Co-founder of Harbor and general partner at Craft Ventures
Photograph by David Paul Morris — Bloomberg/Getty Images
By Jeff John Roberts
September 6, 2018

In the future, many traditional investments like real estate and corporate shares will come in the form of digital tokens that are bought and transferred on a blockchain. Right now, this type of investment—known as a security token—is still nascent, but a new tie-up between two important token outfits could accelerate its adoption.

This week the founders of 0x, an open protocol that underpins token trading, announced an alliance with Harbor, a compliance service for tokens that’s backed by the former COO of PayPal, David Sacks.

The move, which also saw Sacks join Ox’s advisory board, is significant because it helps to create an industry standard for security tokens, making it easier for investors and software developers to adopt them.

“0x and its growing network creates the opportunity to connect buyers and sellers around the world,” said Josh Stein, Harbor CEO. “By tackling the regulatory compliance challenges of tokenizing private securities, Harbor makes it easy for issuers and investors to abide by existing rules and regulations across jurisdictions.”

While security tokens are still far from being an everyday investment, they’re not just a theoretical concept. Last month, the luxury St. Regis hotel in Aspen, Colorado, announced it will sell digital tokens to investors who wish to own a share of the property.

According to Sacks, who is co-founder of Harbor and a partner at Craft Ventures, the real estate industry will be the first major asset class to migrate to a blockchain-based system of ownership. The advantage of security tokens, Sacks told Fortune in May, is they provide a greater form of liquidity. This is partly because they’re easier to divide and transfer than traditional investments such as private shares.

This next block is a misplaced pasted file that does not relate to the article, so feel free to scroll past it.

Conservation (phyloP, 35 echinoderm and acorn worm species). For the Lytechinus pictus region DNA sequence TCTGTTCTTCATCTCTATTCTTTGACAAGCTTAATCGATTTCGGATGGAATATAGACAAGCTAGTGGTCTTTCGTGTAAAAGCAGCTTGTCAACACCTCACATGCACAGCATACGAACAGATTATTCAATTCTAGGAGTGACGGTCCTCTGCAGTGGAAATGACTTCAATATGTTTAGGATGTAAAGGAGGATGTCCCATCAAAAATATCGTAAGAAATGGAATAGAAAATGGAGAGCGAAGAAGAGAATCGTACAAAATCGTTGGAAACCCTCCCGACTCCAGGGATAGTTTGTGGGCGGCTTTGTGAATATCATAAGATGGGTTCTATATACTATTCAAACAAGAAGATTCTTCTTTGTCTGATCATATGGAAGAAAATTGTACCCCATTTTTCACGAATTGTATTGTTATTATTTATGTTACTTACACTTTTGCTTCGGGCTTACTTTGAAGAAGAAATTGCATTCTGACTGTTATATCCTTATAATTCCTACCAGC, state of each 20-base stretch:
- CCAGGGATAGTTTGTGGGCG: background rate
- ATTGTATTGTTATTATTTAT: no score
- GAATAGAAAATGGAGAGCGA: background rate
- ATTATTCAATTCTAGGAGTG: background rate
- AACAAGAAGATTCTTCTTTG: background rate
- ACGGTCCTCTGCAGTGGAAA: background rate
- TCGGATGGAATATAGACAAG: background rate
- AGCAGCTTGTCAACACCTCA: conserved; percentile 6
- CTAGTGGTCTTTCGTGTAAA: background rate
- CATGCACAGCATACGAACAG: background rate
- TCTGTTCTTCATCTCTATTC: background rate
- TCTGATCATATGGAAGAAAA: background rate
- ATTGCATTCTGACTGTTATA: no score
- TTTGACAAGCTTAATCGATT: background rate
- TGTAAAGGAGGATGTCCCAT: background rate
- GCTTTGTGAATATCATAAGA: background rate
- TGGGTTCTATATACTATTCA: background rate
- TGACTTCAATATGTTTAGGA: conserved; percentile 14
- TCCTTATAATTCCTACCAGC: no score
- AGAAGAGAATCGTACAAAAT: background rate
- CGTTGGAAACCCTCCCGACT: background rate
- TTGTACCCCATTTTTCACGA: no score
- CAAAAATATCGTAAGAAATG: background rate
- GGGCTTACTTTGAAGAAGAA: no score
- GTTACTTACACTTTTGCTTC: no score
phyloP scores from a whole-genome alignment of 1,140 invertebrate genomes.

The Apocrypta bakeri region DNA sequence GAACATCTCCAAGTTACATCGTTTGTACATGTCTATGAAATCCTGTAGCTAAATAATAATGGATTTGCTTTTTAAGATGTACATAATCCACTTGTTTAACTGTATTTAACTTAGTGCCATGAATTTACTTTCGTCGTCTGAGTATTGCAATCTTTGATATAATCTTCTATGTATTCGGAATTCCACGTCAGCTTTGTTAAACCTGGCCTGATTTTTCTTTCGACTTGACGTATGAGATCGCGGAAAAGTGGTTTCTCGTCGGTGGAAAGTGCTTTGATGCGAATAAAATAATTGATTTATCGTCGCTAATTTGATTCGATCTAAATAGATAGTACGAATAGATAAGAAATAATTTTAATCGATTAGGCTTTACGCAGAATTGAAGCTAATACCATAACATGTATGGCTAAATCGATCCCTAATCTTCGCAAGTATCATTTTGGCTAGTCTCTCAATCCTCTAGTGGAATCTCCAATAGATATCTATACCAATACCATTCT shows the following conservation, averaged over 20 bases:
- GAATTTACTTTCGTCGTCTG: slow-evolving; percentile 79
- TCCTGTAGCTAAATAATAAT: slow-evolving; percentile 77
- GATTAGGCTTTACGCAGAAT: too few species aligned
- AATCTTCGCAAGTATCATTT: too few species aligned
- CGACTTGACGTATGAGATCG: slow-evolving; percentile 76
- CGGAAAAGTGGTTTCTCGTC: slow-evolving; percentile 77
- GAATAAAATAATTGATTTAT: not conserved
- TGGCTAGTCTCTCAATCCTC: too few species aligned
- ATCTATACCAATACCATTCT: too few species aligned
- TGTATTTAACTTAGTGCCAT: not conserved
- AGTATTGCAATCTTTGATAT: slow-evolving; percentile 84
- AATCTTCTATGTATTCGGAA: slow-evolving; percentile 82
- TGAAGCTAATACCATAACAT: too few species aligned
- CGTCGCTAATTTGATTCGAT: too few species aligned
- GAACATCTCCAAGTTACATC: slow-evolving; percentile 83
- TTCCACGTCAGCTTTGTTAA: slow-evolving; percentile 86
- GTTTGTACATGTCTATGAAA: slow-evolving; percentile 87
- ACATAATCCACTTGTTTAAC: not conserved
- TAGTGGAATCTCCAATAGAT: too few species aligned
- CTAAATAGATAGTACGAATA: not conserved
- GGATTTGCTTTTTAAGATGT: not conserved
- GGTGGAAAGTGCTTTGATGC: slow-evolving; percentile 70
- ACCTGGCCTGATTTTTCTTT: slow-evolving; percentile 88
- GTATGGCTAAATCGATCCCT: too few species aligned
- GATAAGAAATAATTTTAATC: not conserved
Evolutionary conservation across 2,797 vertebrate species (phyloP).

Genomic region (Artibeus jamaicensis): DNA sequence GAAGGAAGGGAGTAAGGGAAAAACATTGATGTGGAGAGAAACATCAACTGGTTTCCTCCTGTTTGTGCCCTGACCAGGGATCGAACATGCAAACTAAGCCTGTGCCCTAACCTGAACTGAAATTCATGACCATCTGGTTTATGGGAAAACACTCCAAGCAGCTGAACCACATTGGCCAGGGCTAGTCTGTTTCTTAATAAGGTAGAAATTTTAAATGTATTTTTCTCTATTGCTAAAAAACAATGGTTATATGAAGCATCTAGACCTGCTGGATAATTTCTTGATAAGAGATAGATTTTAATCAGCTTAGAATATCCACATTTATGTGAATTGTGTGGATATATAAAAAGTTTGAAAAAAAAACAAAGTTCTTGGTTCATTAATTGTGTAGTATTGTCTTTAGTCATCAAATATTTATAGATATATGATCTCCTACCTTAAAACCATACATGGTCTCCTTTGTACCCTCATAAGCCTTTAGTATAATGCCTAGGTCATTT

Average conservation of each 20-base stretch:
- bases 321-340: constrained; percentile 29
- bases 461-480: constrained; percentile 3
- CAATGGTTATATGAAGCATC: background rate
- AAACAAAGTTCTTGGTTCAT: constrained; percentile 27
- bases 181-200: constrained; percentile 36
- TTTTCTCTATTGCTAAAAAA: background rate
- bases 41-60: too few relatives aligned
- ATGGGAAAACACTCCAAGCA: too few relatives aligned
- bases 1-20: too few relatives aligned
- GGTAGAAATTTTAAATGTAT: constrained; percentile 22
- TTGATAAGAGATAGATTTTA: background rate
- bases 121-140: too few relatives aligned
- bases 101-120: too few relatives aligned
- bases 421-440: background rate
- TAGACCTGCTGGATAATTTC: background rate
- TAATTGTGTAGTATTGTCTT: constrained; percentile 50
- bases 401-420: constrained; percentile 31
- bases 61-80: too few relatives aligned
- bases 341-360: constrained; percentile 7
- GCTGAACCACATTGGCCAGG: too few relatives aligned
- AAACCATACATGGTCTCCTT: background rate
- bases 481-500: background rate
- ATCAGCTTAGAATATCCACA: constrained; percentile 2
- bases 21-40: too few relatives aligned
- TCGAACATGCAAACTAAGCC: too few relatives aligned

Meanwhile, 0x says its trading protocol is highly secure, even compared to conventional token trading services. According to CEO Will Warren, the difference is that 0x is decentralized, operating as a series of anonymous nodes—akin to Bitcoin—rather than as a central server that can be hacked.

Warren added that using a blockchain-based service for recording and transferring assets can also provide a superior form of transparency and record-keeping. He believes the tie-up between 0x and Harbor represents an initial step towards a new type of financial infrastructure.

“In the next five years, there will be a massive shift away from securities being in closed systems that are highly regulated and hard to access,” he said. “It will be a much more open system where trading location is less important. But for this to happen, there needs to be a security token tech stack.”

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